The school itself is well known for its degrees in health and medicine, and its online repository of lessons and lectures on epidemiology, genetics, infectious disease and all sorts of related subjects are the best in the business according to Kantrowitz, and provide an integrated course of study that simply isn’t available anywhere else.
That being said, an equally important component of any health and medicine-related education is hands-on practice, so while there are compelling reasons to beef up your knowledge of the fundamentals of medicine and public health through free online offerings, this is one subject where online education should act as a complement rather than a supplement to more traditional educational experiences.
One of the best and worst examples for online learning has to do with learning a foreign language.
It’s one of the best examples because the utility is clear: learn a language and you can talk to the cabbie while on vacation in Bangladesh, or read the local newspaper to see why people are protesting in Peru. No degree or fancy college courses necessary.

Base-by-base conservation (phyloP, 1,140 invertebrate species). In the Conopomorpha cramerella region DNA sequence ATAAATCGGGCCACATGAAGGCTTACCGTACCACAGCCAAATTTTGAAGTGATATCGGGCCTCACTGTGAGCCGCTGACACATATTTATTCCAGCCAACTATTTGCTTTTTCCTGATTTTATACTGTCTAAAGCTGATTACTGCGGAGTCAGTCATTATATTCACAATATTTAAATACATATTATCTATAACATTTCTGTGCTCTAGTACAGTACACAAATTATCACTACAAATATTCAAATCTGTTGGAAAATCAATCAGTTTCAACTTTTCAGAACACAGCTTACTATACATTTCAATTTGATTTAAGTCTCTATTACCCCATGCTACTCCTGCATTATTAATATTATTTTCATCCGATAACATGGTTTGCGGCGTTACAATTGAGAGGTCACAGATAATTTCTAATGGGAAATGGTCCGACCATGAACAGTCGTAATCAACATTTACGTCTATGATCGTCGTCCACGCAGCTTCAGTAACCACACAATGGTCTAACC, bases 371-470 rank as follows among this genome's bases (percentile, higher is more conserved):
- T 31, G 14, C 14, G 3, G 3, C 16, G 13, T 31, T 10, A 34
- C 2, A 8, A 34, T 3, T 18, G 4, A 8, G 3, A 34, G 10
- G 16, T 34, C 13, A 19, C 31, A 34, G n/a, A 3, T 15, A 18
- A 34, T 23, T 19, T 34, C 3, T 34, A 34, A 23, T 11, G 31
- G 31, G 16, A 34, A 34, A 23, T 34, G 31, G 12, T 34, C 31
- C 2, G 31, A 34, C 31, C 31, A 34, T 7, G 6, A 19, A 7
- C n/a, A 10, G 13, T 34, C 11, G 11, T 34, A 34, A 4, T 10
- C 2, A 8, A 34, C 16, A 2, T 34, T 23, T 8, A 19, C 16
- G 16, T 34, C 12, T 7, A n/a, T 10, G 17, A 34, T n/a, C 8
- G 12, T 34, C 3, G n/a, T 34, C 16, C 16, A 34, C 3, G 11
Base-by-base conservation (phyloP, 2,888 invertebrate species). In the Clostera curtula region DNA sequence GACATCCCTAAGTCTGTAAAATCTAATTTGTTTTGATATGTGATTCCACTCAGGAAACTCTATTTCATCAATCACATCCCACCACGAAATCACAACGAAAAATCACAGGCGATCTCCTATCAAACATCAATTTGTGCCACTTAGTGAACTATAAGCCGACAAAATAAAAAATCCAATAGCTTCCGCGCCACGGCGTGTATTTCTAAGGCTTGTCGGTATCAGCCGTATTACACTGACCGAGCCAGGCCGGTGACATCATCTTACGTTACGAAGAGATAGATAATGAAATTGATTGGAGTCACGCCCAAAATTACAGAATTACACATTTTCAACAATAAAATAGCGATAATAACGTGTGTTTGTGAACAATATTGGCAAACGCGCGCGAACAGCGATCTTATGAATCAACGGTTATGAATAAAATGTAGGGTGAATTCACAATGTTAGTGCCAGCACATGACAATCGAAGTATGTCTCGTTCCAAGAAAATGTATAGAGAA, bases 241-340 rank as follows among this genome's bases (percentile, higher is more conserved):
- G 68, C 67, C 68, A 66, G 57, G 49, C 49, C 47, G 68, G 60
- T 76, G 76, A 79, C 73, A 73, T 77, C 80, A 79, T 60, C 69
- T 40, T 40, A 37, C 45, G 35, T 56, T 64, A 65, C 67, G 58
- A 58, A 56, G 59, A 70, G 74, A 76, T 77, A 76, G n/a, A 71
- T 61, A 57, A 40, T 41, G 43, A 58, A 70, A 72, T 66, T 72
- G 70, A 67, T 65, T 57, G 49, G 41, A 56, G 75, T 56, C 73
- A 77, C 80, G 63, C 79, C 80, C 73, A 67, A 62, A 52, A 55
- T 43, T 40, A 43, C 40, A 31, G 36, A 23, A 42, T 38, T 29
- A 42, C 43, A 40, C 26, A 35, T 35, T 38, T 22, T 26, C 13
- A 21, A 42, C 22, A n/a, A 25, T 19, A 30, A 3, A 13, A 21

It’s one of the worst examples, though, because so much about learning a language has to do with pronunciation and live conversation. Sure, Rosetta Stone software put top-notch language learning at anyone’s fingertips, but Rosetta Stone software can cost hundreds of dollars a lesson.
That being said, an online course is certainly more beneficial than a phrasebook in your pocket, and some institutions have embraced that fact with online language classes of their own. The options are still limited, but they are a good place to start if you don’t have the cash on hand to benefit from the Rosetta Stone model.
MIT’s OpenCourseWare offers language classes online for Chinese, French, German, Japanese and Spanish, but they are relatively light on multimedia content, so pronunciation lessons may be more difficult to learn there. The other sites like Yale’s Open Courses and the Khan Academy stay away from language classes entirely, but iTunes U has plenty of language-learning content that will at least provide some audio to aid pronunciation, in podcast format.